‘Surveillance camera caught a man in black entering the Russian's place last night, leaving an hour later. Traced him to the Tudor Hotel, 42nd and Second.’
Marcus did not react, just kept tapping away at his keyboard, for all the world an urban guy reshuffling his iTunes collection. But he knew what the location meant. The Tudor was perhaps the nearest hotel to the United Nations building. And this was the UN's big week. Heads of government from all over the world had piled into New York to address the General Assembly. US Secret Service were crawling all over the place in preparation for the President's visit later in the week, but there were more than a hundred other prize targets already here, all jammed within a few Manhattan blocks for seventy-two fraught hours.
In a week like this, anything was possible. A Kurd bent on assassinating the head of the Turkish government, a Basque separatist determined to blast the Spanish prime minister, ideally on live television: you name it.
‘Placed a tap on the Tudor Hotel switchboard last night. Recorded a guest calling down to reception this morning, asking about visiting times to the UN. “Is it true tourists can go right into the Security Council chamber itself?”’
‘Accent?’ It was the first word Marcus had spoken.
‘Part British, part “foreign”.’
‘You need to get down there. Watch and follow.’
‘White male. Five-eight. Heavy black coat, black woollen hat.’
‘Hard to tell. Coat's bulky.’
‘There's a team.’
Felipe Tavares was now outdoors. Behind him was the temporary white marquee that served as the UN visitors' lobby – still up after five years. Not much tourist traffic yet, too early. So far it was just regular UN staff, permits dangling like necklaces. Not much for him to do. He looked up at the sky, now darkening. Rain was coming.
* * *
Marcus stationed himself on the corner of 42nd and Second Avenue – still called Nelson and Winnie Mandela Corner – tucked into the doorway of McFadden's Bar. Diagonally opposite was the Tudor Hotel. The first drops of rain were a help; the shelter gave him an excuse to be standing there, doing nothing. And it meant the Tudor's doorman, in cape and peaked cap, was too busy fussing with umbrellas and cab doors to notice a shifty guy in dreads across the street.
That was how Marcus liked it; to be unnoticed. It had become a speciality of his back when he was doing undercover work in the NYPD's narcotics squad. Since he had moved over to the Intel Division a year ago it had become a necessity. The thousand men and women of what amounted to New York's very own spy agency, a legacy of 9/11, kept themselves secret from everyone: the public, the bad guys, even their fellow cops.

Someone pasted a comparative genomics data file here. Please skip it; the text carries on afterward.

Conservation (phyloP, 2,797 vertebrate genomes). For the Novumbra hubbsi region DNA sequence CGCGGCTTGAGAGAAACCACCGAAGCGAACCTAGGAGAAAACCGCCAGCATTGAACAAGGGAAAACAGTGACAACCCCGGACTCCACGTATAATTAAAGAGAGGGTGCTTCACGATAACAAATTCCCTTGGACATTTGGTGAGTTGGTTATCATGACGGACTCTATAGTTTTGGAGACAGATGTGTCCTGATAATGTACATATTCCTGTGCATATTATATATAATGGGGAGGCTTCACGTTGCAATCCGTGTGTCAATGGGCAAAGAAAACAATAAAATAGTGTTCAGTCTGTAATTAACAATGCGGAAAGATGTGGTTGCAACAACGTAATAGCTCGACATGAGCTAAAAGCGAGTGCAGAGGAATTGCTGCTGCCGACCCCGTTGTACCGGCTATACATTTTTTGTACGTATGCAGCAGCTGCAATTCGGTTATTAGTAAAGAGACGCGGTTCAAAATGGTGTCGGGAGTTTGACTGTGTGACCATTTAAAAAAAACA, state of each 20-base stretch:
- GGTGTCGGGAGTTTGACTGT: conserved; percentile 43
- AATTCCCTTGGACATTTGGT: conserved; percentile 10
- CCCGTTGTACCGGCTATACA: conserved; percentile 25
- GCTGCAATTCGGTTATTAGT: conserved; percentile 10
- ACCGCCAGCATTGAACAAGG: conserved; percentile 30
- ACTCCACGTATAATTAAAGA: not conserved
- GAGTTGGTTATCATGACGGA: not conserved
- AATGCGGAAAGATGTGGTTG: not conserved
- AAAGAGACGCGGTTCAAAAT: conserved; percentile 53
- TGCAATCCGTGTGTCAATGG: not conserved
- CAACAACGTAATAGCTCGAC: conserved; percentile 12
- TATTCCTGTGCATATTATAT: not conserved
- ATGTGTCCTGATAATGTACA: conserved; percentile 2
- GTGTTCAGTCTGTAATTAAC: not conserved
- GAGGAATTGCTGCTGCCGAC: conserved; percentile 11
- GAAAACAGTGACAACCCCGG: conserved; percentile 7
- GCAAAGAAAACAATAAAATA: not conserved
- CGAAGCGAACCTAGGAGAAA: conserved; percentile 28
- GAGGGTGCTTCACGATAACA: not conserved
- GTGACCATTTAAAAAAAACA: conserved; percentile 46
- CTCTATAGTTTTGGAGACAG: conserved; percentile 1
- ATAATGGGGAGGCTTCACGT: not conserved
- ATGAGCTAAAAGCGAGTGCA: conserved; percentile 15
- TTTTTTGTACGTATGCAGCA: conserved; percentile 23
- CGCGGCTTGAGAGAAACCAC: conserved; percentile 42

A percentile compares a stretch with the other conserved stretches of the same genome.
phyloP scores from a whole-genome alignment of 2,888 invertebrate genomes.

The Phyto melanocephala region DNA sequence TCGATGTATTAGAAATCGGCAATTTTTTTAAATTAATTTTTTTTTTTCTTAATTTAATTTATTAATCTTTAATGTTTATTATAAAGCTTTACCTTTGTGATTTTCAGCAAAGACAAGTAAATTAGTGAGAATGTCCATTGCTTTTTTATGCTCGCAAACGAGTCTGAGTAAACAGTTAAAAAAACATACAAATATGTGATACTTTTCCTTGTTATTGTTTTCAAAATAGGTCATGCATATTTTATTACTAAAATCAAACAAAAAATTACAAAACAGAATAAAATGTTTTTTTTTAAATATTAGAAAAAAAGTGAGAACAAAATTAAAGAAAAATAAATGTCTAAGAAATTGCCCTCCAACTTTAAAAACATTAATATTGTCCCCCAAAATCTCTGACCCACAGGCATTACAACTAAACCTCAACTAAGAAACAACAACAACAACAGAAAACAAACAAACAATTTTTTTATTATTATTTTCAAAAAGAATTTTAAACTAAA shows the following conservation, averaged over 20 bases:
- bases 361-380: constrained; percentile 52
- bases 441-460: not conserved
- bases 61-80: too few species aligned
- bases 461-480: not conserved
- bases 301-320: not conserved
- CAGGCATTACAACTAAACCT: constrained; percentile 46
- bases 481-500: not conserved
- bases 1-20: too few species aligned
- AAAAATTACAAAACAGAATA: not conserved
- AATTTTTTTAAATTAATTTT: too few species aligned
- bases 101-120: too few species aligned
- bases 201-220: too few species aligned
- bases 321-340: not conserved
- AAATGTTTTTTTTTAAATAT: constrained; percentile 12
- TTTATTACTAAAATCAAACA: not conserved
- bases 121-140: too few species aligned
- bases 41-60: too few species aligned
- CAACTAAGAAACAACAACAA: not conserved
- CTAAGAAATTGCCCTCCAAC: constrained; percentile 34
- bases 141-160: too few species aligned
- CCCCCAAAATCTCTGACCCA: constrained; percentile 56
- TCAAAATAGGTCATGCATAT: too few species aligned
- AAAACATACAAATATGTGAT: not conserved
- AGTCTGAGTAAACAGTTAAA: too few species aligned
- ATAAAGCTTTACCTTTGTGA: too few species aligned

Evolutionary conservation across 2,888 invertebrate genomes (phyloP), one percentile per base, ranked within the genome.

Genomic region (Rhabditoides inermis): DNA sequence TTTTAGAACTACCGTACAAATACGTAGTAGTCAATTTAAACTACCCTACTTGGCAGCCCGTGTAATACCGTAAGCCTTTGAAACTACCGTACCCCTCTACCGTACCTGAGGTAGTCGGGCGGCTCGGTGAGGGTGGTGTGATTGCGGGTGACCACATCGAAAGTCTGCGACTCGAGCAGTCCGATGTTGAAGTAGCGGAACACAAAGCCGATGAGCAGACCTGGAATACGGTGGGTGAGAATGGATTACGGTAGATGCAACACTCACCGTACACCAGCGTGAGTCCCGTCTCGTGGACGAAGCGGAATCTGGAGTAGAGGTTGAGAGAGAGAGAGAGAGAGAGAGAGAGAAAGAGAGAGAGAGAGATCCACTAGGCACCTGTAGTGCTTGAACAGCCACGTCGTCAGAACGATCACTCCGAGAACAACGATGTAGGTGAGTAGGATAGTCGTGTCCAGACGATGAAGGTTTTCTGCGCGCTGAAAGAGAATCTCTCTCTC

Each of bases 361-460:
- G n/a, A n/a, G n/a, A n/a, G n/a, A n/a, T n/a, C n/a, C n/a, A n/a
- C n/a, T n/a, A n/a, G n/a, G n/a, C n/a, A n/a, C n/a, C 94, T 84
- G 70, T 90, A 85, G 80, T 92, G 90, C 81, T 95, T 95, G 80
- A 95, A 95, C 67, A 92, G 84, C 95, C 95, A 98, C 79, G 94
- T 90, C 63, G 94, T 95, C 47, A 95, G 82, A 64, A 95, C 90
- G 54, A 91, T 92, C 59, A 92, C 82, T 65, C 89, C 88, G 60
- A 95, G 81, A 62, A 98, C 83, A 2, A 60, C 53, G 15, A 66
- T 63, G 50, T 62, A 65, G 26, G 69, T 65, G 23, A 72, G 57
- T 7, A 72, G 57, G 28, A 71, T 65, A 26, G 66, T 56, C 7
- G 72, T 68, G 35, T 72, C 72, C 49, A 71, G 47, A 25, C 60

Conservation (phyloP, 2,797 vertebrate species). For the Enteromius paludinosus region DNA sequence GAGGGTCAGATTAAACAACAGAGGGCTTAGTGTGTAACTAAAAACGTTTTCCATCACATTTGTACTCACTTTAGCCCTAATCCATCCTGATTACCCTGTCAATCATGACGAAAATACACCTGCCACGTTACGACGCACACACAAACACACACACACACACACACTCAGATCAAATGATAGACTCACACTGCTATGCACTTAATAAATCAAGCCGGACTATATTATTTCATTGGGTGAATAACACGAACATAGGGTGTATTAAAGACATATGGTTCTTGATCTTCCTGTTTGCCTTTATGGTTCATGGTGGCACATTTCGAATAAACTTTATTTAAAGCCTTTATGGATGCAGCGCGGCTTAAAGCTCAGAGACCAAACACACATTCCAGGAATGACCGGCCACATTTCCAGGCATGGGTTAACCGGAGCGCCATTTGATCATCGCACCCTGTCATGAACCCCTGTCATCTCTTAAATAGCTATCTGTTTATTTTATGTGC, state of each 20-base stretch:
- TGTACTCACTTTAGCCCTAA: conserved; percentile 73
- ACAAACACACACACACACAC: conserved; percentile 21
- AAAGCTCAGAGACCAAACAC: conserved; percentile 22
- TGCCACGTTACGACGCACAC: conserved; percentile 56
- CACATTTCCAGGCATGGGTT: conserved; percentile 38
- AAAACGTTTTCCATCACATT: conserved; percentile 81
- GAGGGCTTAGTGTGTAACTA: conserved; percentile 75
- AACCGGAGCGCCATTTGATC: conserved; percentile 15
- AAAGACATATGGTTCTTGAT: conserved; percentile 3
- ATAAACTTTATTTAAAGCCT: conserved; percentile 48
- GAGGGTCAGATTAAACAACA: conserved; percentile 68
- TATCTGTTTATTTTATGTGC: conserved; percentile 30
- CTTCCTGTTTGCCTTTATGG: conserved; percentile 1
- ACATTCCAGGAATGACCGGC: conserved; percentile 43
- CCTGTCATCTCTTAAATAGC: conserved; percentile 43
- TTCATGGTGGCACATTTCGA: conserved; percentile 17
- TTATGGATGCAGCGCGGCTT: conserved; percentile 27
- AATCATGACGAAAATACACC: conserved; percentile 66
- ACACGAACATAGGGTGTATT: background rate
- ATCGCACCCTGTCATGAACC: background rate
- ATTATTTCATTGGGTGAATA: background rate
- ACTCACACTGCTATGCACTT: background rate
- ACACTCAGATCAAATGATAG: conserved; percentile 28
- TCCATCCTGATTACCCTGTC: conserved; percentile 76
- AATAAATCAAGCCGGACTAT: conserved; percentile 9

He had been waiting twenty-five minutes when he saw it. A blur of black emerging through the hotel's revolving door. Just as it turned towards him, the doorman stepped forward with his umbrella, blocking Marcus's view of the man's face. By the time the umbrella was out of the way, the blur of black had turned right. In the direction of the UN.
Marcus spoke into what those around him would have believed was a Bluetooth headset for a cellphone. ‘Subject on the move.’
Without waiting for a response he started walking, keeping a few paces behind the man on the other side of the six, traffic-filled lanes of 42nd Street. A voice crackled into his ear, sounding distant. ‘Do we have a positive ID?’
Marcus shot another look. The man was swaddled in the thick, dark coat the handler had mentioned; his head was covered in a black woollen hat pulled low, and he was no more than five feet and eight inches tall. The subject matched perfectly the description of the man seen at the Russian's last night. He pressed the button clipped to his sleeve: ‘Affirmative. We have a positive ID.’
Suddenly the man in black began to turn, as if checking for a tail. Of course he would: trained terrorists didn't just let themselves get followed. Marcus swivelled quickly, switching his gaze to the steps that led up to a small city playground. In his peripheral vision he could tell the subject was no longer looking at him, but was marching onwards.
Something about the man's gait struck Marcus as odd. Was he limping slightly? There was a restriction to his movements, something slowing him down. He walked like a man carrying a heavy weight.
Suddenly the East River came into view. They had reached the corner of First Avenue: UN Plaza was visible. The rain was getting heavier now, making it harder to see.
The man in black had reached the crossroads, the traffic heavy. Marcus hung back on his side of the street, all the while keeping his eye fixed on the subject, who had now stopped by the first entrance to the United Nations, reading the sign: ‘Staff, Delegates and Residents. Correspondents Only.’ Now the subject moved on, separated by the black iron railings from a procession of flagpoles, each one empty. Further back loomed the trademark curve of glass and steel that was the UN headquarters.
Marcus cursed his short leather jacket, feeble against this downpour. He pulled his collar up to stop the rain running down his neck. The man in black seemed untroubled by the weather. He moved past another UN gate, this one for cars, and another green-tinted sentry box.